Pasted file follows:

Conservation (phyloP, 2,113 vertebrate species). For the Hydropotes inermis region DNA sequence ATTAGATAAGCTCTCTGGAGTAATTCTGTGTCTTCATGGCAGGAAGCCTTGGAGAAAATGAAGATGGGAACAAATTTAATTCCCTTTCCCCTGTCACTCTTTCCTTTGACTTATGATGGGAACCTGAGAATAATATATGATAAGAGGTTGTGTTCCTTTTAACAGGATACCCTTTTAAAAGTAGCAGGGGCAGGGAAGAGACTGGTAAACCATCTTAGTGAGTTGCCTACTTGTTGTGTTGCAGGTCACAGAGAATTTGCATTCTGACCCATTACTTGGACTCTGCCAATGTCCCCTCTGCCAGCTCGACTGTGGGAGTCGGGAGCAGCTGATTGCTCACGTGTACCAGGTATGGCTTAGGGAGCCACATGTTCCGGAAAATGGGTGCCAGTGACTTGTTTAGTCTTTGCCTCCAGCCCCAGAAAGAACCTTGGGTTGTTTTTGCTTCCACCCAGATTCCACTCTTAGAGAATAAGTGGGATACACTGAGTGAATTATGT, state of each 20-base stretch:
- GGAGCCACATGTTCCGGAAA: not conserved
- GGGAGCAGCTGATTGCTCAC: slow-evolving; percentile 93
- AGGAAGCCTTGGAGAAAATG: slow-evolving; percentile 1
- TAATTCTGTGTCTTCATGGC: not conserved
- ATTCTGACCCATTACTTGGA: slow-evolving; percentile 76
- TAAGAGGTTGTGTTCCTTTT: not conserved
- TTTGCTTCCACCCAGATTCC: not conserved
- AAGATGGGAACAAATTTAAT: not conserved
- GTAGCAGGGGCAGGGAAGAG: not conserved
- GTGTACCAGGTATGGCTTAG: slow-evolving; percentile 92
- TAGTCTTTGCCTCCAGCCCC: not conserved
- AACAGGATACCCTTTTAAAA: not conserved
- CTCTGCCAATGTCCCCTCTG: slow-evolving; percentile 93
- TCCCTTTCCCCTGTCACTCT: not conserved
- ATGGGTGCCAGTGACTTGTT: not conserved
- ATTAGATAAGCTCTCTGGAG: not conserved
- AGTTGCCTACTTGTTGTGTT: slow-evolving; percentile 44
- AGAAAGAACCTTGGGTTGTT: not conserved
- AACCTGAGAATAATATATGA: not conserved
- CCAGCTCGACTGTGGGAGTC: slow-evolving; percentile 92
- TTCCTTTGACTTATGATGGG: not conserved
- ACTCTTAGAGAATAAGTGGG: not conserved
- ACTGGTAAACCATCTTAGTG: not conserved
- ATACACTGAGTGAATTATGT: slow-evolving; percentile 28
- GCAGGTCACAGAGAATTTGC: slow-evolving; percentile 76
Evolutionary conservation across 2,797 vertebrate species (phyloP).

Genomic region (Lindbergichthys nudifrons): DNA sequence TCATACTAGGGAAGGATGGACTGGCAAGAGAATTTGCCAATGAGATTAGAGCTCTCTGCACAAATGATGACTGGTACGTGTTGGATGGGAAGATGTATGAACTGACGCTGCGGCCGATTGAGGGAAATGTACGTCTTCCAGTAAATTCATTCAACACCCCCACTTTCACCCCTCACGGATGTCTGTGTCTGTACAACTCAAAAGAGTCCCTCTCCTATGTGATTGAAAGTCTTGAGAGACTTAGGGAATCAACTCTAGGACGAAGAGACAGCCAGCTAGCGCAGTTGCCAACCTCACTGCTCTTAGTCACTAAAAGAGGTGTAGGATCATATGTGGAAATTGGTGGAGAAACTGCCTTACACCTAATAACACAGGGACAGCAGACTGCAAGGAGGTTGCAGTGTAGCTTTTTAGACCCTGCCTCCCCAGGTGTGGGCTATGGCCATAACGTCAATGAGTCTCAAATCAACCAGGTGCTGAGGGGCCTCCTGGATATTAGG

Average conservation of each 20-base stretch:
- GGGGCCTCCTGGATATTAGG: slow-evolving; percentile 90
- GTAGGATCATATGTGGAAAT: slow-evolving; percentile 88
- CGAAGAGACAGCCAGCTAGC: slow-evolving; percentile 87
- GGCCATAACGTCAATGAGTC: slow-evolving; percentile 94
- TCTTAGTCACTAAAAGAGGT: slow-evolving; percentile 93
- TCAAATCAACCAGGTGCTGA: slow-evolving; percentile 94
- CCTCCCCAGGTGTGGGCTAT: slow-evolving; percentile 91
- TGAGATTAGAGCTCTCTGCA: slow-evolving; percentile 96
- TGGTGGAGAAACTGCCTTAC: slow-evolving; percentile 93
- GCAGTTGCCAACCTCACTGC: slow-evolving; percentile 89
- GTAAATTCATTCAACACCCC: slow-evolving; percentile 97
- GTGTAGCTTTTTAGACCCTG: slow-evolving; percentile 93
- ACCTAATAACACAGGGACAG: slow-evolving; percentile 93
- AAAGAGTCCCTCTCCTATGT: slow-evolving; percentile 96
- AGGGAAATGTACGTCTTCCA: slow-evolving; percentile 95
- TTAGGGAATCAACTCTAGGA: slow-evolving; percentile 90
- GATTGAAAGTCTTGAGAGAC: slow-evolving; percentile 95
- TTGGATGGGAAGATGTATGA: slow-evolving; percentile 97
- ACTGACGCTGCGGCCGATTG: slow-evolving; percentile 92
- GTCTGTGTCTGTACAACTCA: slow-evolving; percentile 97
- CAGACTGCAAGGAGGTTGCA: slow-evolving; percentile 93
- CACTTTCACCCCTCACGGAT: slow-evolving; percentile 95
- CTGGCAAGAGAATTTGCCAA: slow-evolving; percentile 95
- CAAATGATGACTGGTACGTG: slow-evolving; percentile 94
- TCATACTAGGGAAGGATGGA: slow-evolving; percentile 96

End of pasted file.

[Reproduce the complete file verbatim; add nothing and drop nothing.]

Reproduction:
Conservation (phyloP, 2,113 vertebrate species). For the Hydropotes inermis region DNA sequence ATTAGATAAGCTCTCTGGAGTAATTCTGTGTCTTCATGGCAGGAAGCCTTGGAGAAAATGAAGATGGGAACAAATTTAATTCCCTTTCCCCTGTCACTCTTTCCTTTGACTTATGATGGGAACCTGAGAATAATATATGATAAGAGGTTGTGTTCCTTTTAACAGGATACCCTTTTAAAAGTAGCAGGGGCAGGGAAGAGACTGGTAAACCATCTTAGTGAGTTGCCTACTTGTTGTGTTGCAGGTCACAGAGAATTTGCATTCTGACCCATTACTTGGACTCTGCCAATGTCCCCTCTGCCAGCTCGACTGTGGGAGTCGGGAGCAGCTGATTGCTCACGTGTACCAGGTATGGCTTAGGGAGCCACATGTTCCGGAAAATGGGTGCCAGTGACTTGTTTAGTCTTTGCCTCCAGCCCCAGAAAGAACCTTGGGTTGTTTTTGCTTCCACCCAGATTCCACTCTTAGAGAATAAGTGGGATACACTGAGTGAATTATGT, state of each 20-base stretch:
- GGAGCCACATGTTCCGGAAA: not conserved
- GGGAGCAGCTGATTGCTCAC: slow-evolving; percentile 93
- AGGAAGCCTTGGAGAAAATG: slow-evolving; percentile 1
- TAATTCTGTGTCTTCATGGC: not conserved
- ATTCTGACCCATTACTTGGA: slow-evolving; percentile 76
- TAAGAGGTTGTGTTCCTTTT: not conserved
- TTTGCTTCCACCCAGATTCC: not conserved
- AAGATGGGAACAAATTTAAT: not conserved
- GTAGCAGGGGCAGGGAAGAG: not conserved
- GTGTACCAGGTATGGCTTAG: slow-evolving; percentile 92
- TAGTCTTTGCCTCCAGCCCC: not conserved
- AACAGGATACCCTTTTAAAA: not conserved
- CTCTGCCAATGTCCCCTCTG: slow-evolving; percentile 93
- TCCCTTTCCCCTGTCACTCT: not conserved
- ATGGGTGCCAGTGACTTGTT: not conserved
- ATTAGATAAGCTCTCTGGAG: not conserved
- AGTTGCCTACTTGTTGTGTT: slow-evolving; percentile 44
- AGAAAGAACCTTGGGTTGTT: not conserved
- AACCTGAGAATAATATATGA: not conserved
- CCAGCTCGACTGTGGGAGTC: slow-evolving; percentile 92
- TTCCTTTGACTTATGATGGG: not conserved
- ACTCTTAGAGAATAAGTGGG: not conserved
- ACTGGTAAACCATCTTAGTG: not conserved
- ATACACTGAGTGAATTATGT: slow-evolving; percentile 28
- GCAGGTCACAGAGAATTTGC: slow-evolving; percentile 76
Evolutionary conservation across 2,797 vertebrate species (phyloP).

Genomic region (Lindbergichthys nudifrons): DNA sequence TCATACTAGGGAAGGATGGACTGGCAAGAGAATTTGCCAATGAGATTAGAGCTCTCTGCACAAATGATGACTGGTACGTGTTGGATGGGAAGATGTATGAACTGACGCTGCGGCCGATTGAGGGAAATGTACGTCTTCCAGTAAATTCATTCAACACCCCCACTTTCACCCCTCACGGATGTCTGTGTCTGTACAACTCAAAAGAGTCCCTCTCCTATGTGATTGAAAGTCTTGAGAGACTTAGGGAATCAACTCTAGGACGAAGAGACAGCCAGCTAGCGCAGTTGCCAACCTCACTGCTCTTAGTCACTAAAAGAGGTGTAGGATCATATGTGGAAATTGGTGGAGAAACTGCCTTACACCTAATAACACAGGGACAGCAGACTGCAAGGAGGTTGCAGTGTAGCTTTTTAGACCCTGCCTCCCCAGGTGTGGGCTATGGCCATAACGTCAATGAGTCTCAAATCAACCAGGTGCTGAGGGGCCTCCTGGATATTAGG

Average conservation of each 20-base stretch:
- GGGGCCTCCTGGATATTAGG: slow-evolving; percentile 90
- GTAGGATCATATGTGGAAAT: slow-evolving; percentile 88
- CGAAGAGACAGCCAGCTAGC: slow-evolving; percentile 87
- GGCCATAACGTCAATGAGTC: slow-evolving; percentile 94
- TCTTAGTCACTAAAAGAGGT: slow-evolving; percentile 93
- TCAAATCAACCAGGTGCTGA: slow-evolving; percentile 94
- CCTCCCCAGGTGTGGGCTAT: slow-evolving; percentile 91
- TGAGATTAGAGCTCTCTGCA: slow-evolving; percentile 96
- TGGTGGAGAAACTGCCTTAC: slow-evolving; percentile 93
- GCAGTTGCCAACCTCACTGC: slow-evolving; percentile 89
- GTAAATTCATTCAACACCCC: slow-evolving; percentile 97
- GTGTAGCTTTTTAGACCCTG: slow-evolving; percentile 93
- ACCTAATAACACAGGGACAG: slow-evolving; percentile 93
- AAAGAGTCCCTCTCCTATGT: slow-evolving; percentile 96
- AGGGAAATGTACGTCTTCCA: slow-evolving; percentile 95
- TTAGGGAATCAACTCTAGGA: slow-evolving; percentile 90
- GATTGAAAGTCTTGAGAGAC: slow-evolving; percentile 95
- TTGGATGGGAAGATGTATGA: slow-evolving; percentile 97
- ACTGACGCTGCGGCCGATTG: slow-evolving; percentile 92
- GTCTGTGTCTGTACAACTCA: slow-evolving; percentile 97
- CAGACTGCAAGGAGGTTGCA: slow-evolving; percentile 93
- CACTTTCACCCCTCACGGAT: slow-evolving; percentile 95
- CTGGCAAGAGAATTTGCCAA: slow-evolving; percentile 95
- CAAATGATGACTGGTACGTG: slow-evolving; percentile 94
- TCATACTAGGGAAGGATGGA: slow-evolving; percentile 96